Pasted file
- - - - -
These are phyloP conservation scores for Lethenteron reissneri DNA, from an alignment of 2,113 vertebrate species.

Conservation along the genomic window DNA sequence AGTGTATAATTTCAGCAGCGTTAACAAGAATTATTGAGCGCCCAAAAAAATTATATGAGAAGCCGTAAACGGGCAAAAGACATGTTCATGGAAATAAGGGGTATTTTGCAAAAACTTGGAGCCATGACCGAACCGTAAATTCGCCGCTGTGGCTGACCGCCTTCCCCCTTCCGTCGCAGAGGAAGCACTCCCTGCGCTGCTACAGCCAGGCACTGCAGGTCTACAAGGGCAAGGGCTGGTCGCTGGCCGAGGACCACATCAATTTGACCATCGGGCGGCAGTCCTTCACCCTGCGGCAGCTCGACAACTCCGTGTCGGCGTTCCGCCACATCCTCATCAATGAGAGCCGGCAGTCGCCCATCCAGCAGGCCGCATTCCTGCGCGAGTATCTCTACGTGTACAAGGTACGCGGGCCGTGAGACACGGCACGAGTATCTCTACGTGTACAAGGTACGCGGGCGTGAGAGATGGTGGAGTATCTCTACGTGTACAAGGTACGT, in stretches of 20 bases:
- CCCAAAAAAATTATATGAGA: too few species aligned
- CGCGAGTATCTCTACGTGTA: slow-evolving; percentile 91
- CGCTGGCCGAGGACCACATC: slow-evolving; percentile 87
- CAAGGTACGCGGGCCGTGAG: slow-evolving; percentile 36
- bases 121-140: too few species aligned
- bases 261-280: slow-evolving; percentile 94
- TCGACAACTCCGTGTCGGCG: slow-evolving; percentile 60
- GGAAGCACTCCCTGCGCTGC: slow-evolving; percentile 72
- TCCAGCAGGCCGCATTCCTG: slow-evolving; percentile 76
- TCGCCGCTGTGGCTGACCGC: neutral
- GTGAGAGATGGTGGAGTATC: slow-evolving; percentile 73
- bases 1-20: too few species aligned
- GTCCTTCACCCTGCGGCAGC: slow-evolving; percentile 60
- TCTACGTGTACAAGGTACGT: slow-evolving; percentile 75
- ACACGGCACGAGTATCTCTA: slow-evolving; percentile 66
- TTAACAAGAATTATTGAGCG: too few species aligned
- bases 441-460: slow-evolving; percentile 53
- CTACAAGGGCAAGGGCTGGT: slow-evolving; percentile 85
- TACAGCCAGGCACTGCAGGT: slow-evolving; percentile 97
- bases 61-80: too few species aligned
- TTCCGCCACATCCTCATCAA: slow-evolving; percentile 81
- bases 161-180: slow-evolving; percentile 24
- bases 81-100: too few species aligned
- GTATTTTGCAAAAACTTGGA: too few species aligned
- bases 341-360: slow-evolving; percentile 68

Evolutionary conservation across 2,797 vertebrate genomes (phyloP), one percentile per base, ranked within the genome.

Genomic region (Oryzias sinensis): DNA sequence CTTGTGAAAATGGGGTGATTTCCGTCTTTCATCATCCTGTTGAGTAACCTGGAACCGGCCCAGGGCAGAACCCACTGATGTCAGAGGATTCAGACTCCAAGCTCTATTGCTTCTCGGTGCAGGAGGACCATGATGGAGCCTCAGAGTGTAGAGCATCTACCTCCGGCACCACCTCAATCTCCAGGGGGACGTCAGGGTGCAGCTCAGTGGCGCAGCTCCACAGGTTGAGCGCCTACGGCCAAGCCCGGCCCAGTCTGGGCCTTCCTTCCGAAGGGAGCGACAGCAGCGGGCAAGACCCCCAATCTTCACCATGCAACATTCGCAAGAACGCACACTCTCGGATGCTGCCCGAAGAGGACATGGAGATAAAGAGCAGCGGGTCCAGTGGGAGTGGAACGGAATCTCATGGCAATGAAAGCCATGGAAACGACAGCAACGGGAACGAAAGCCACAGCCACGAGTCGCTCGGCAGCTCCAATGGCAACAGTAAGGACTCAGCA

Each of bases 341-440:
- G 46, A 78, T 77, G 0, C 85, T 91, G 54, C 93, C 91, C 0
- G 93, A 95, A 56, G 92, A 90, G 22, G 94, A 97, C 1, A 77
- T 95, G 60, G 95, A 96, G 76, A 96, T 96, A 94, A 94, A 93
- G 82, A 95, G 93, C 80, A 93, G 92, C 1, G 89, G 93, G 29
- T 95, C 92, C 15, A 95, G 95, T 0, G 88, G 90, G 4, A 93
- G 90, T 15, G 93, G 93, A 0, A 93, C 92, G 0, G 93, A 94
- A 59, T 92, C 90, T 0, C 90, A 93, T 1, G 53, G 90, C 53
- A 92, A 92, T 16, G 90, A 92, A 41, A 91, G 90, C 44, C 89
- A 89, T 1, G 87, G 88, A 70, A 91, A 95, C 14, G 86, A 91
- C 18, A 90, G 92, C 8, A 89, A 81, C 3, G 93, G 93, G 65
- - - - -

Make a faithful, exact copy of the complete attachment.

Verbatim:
These are phyloP conservation scores for Lethenteron reissneri DNA, from an alignment of 2,113 vertebrate species.

Conservation along the genomic window DNA sequence AGTGTATAATTTCAGCAGCGTTAACAAGAATTATTGAGCGCCCAAAAAAATTATATGAGAAGCCGTAAACGGGCAAAAGACATGTTCATGGAAATAAGGGGTATTTTGCAAAAACTTGGAGCCATGACCGAACCGTAAATTCGCCGCTGTGGCTGACCGCCTTCCCCCTTCCGTCGCAGAGGAAGCACTCCCTGCGCTGCTACAGCCAGGCACTGCAGGTCTACAAGGGCAAGGGCTGGTCGCTGGCCGAGGACCACATCAATTTGACCATCGGGCGGCAGTCCTTCACCCTGCGGCAGCTCGACAACTCCGTGTCGGCGTTCCGCCACATCCTCATCAATGAGAGCCGGCAGTCGCCCATCCAGCAGGCCGCATTCCTGCGCGAGTATCTCTACGTGTACAAGGTACGCGGGCCGTGAGACACGGCACGAGTATCTCTACGTGTACAAGGTACGCGGGCGTGAGAGATGGTGGAGTATCTCTACGTGTACAAGGTACGT, in stretches of 20 bases:
- CCCAAAAAAATTATATGAGA: too few species aligned
- CGCGAGTATCTCTACGTGTA: slow-evolving; percentile 91
- CGCTGGCCGAGGACCACATC: slow-evolving; percentile 87
- CAAGGTACGCGGGCCGTGAG: slow-evolving; percentile 36
- bases 121-140: too few species aligned
- bases 261-280: slow-evolving; percentile 94
- TCGACAACTCCGTGTCGGCG: slow-evolving; percentile 60
- GGAAGCACTCCCTGCGCTGC: slow-evolving; percentile 72
- TCCAGCAGGCCGCATTCCTG: slow-evolving; percentile 76
- TCGCCGCTGTGGCTGACCGC: neutral
- GTGAGAGATGGTGGAGTATC: slow-evolving; percentile 73
- bases 1-20: too few species aligned
- GTCCTTCACCCTGCGGCAGC: slow-evolving; percentile 60
- TCTACGTGTACAAGGTACGT: slow-evolving; percentile 75
- ACACGGCACGAGTATCTCTA: slow-evolving; percentile 66
- TTAACAAGAATTATTGAGCG: too few species aligned
- bases 441-460: slow-evolving; percentile 53
- CTACAAGGGCAAGGGCTGGT: slow-evolving; percentile 85
- TACAGCCAGGCACTGCAGGT: slow-evolving; percentile 97
- bases 61-80: too few species aligned
- TTCCGCCACATCCTCATCAA: slow-evolving; percentile 81
- bases 161-180: slow-evolving; percentile 24
- bases 81-100: too few species aligned
- GTATTTTGCAAAAACTTGGA: too few species aligned
- bases 341-360: slow-evolving; percentile 68

Evolutionary conservation across 2,797 vertebrate genomes (phyloP), one percentile per base, ranked within the genome.

Genomic region (Oryzias sinensis): DNA sequence CTTGTGAAAATGGGGTGATTTCCGTCTTTCATCATCCTGTTGAGTAACCTGGAACCGGCCCAGGGCAGAACCCACTGATGTCAGAGGATTCAGACTCCAAGCTCTATTGCTTCTCGGTGCAGGAGGACCATGATGGAGCCTCAGAGTGTAGAGCATCTACCTCCGGCACCACCTCAATCTCCAGGGGGACGTCAGGGTGCAGCTCAGTGGCGCAGCTCCACAGGTTGAGCGCCTACGGCCAAGCCCGGCCCAGTCTGGGCCTTCCTTCCGAAGGGAGCGACAGCAGCGGGCAAGACCCCCAATCTTCACCATGCAACATTCGCAAGAACGCACACTCTCGGATGCTGCCCGAAGAGGACATGGAGATAAAGAGCAGCGGGTCCAGTGGGAGTGGAACGGAATCTCATGGCAATGAAAGCCATGGAAACGACAGCAACGGGAACGAAAGCCACAGCCACGAGTCGCTCGGCAGCTCCAATGGCAACAGTAAGGACTCAGCA

Each of bases 341-440:
- G 46, A 78, T 77, G 0, C 85, T 91, G 54, C 93, C 91, C 0
- G 93, A 95, A 56, G 92, A 90, G 22, G 94, A 97, C 1, A 77
- T 95, G 60, G 95, A 96, G 76, A 96, T 96, A 94, A 94, A 93
- G 82, A 95, G 93, C 80, A 93, G 92, C 1, G 89, G 93, G 29
- T 95, C 92, C 15, A 95, G 95, T 0, G 88, G 90, G 4, A 93
- G 90, T 15, G 93, G 93, A 0, A 93, C 92, G 0, G 93, A 94
- A 59, T 92, C 90, T 0, C 90, A 93, T 1, G 53, G 90, C 53
- A 92, A 92, T 16, G 90, A 92, A 41, A 91, G 90, C 44, C 89
- A 89, T 1, G 87, G 88, A 70, A 91, A 95, C 14, G 86, A 91
- C 18, A 90, G 92, C 8, A 89, A 81, C 3, G 93, G 93, G 65